Having rattled the tray of screwdrivers to his momentary satisfaction (there would be time enough for more pawing later), Fred carefully selected the most fitting screwdriver for the job and closed the lid of the toolbox. Most fitting, that is, he hoped. Were it not the correct screwdriver for the job, he’d be obligated to reopen the toolbox and painstakingly peer at the sizes of the remaining six screwdrivers, all still bearing identically-colored handles. What had previously been a dainty pleasure would instantly become a troublesome task, mostly because he’d already put the toolbox back in the closet. The closet was all the way out in the kitchen, and the door to the closet was padlocked. And if Fred wasn’t mistaken, his roommate had just left for work, coincidentally carrying the key ring which bore the key to the closet–which had the toolbox in it.

Hopeful that he’d selected the correct screwdriver, Fred turned to the task-at-hand. The task at hand happened to be some adjustments to his other tools. Exactly two other tools needed adjustments, and these particular adjustments needed to be performed by yet another tool–in this case, a flathead screwdriver. Noticing this, Fred quickly jammed the screwdriver very close to his good eye. Not too close, mind you: he’s already learned his lesson with that other, ‘past-tense’ good eye. Fred simply gets excited when he’s working on a project, especially when it involves new tools.

Fred was elated–he’d selected the right tool for the job. He’d needed a flathead screwdriver to perform adjustments on his other tools, and Fred had perfectly picked the necessary tool. Success, thought Fred. A flathead screwdriver now rested in his open palm. Relaxing his arm a bit, Fred brought the screwdriver back down to the tabletop. The other appliances rested atop the tabletop, and now Fred brought the screwdriver closer to the objects of his fancy. Fred readied himself to do some adjustments.

The first appliance that needed attention was Fred’s new jigsaw. Along with the toolbox full of screwdrivers, Fred had been presented with a brand-new holiday jigsaw, presumably for cutting. Until this point, however, the jigsaw had been an utter failure. Fred hadn’t managed to cut a damn thing with his fancy new jig, and had been feeling rather blue about it. After all, it was the fanciest tool he’d gotten for a holiday gift–no slight on you, identically-handled screwdrivers! Fred just felt that any tool which came with an extension-cord was pretty cool, and deserved to be ‘king of the toolbox’, at least for the time being. While all tools would democratically have their day, Fred had been much inclined to give that honor to the jigsaw first.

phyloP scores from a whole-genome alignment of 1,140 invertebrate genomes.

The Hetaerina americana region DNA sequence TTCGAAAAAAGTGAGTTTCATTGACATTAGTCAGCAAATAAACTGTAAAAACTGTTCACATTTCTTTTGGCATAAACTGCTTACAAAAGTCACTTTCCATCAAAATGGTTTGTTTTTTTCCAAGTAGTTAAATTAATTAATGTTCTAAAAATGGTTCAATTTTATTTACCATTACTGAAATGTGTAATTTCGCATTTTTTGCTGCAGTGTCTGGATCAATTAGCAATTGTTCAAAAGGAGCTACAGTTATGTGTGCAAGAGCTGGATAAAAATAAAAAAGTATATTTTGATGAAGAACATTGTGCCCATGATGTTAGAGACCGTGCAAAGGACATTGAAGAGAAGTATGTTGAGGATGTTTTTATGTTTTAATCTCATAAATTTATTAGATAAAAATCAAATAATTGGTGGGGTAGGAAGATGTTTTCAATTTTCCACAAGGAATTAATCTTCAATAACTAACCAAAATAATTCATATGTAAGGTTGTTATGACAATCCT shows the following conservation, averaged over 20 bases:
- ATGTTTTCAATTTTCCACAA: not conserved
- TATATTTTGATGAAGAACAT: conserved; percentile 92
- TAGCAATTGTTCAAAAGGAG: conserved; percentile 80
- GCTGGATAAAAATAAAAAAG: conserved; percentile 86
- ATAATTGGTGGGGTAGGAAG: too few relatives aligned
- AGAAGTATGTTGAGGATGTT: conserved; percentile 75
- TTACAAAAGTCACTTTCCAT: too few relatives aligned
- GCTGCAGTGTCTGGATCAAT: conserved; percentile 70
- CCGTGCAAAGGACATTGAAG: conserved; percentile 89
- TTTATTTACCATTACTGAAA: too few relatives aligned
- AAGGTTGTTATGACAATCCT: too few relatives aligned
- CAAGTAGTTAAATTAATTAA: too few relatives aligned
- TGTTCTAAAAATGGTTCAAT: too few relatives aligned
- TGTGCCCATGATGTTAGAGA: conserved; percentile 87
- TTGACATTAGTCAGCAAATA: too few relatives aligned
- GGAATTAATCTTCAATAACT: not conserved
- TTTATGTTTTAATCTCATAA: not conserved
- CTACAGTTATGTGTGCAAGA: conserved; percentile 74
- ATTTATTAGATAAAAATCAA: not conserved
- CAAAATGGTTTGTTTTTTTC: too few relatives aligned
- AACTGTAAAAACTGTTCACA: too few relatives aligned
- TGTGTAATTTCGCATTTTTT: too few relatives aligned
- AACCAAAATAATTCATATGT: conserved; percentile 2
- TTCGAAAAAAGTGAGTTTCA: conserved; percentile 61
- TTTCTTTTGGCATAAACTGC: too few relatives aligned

After some pouting, Fred had (past-tense) noticed that the jigsaw needed a blade installed–enter the screwdriver. Turning the jigsaw’s packaging over, Fred realized it was obvious in retrospect: all the jigsaw needed was a blade! (It was the box’s diagram of a screwdriver being used to install a blade that had given it all away.) As Fred readied himself to employ the screwdriver in its proper function–in this case, the installation of the jigsaw blade–he smiled, imagining all the fun he and the jigsaw were going to have. It was going to be glorious.

Now ready, Fred applied the screwdriver to the jigsaw, imitating exactly the diagram on the back of the box. Carefully rotating the screwdriver in the counterclockwise direction, Fred hummed his favorite worktime snatch to himself, “Righty tighty, lefty loosy”. Not exactly Kasey Casum material, that, but a fine pneumonic device, thought Fred. Soon Fred stopped humming, because the screw he’d been unscrewing had popped right out of it’s socket, and leapt to the floor.

Generally pleased with the result of his perseverance, Fred retrieved the screw and had it screwed halfway back in before remembering his original purpose. Feeling a bit ridiculous, Fred quickly reversed directions (back toward the Loosy direction) and removed the screw for the second time, taking precaution to catch the would-be-fugitive screw with his hand. Lying the captured screw on the Formica tabletop, Fred now attended to the insertion of the blade.

Easy-cheesy, Fred had the jigsaw back together and status: ready in no time flat. Fred felt his dexterity with the screwdriver had taken a turn for the positive–he’d made very few errors in its use. Plus, once he’d gotten the new jigsaw blade aligned into the correct spot, he’d barely considered how to use the screwdriver. It had been like second nature. Warm with pleasure, Fred revved the motor of his newly prepared jigsaw. It’s satisfying and rather loud motor whined with excitement. Under Fred’s watchful (good) eye, the newly installed blade vibrated rapidly up and down, so rapidly in fact that Fred found it hard to see the blade at all. Without the marksmanship screwing that Fred had done, it was doubtful the blade would have performed so well. Pleasing to see success in action, thought Fred.

Chapter Two: The Adjustable Utility Knife

The next task awaiting Fred and his screwdriver was a modification to his adjustable utility knife. Much like the jigsaw (which had been rather well prepared, Fred thought smugly), the utility knife needed a blade installed. Now that Fred thought about it, many of his holiday gifts had been of the cutting variety. Excluding the screwdrivers, of course. Those possessed an entirely different function.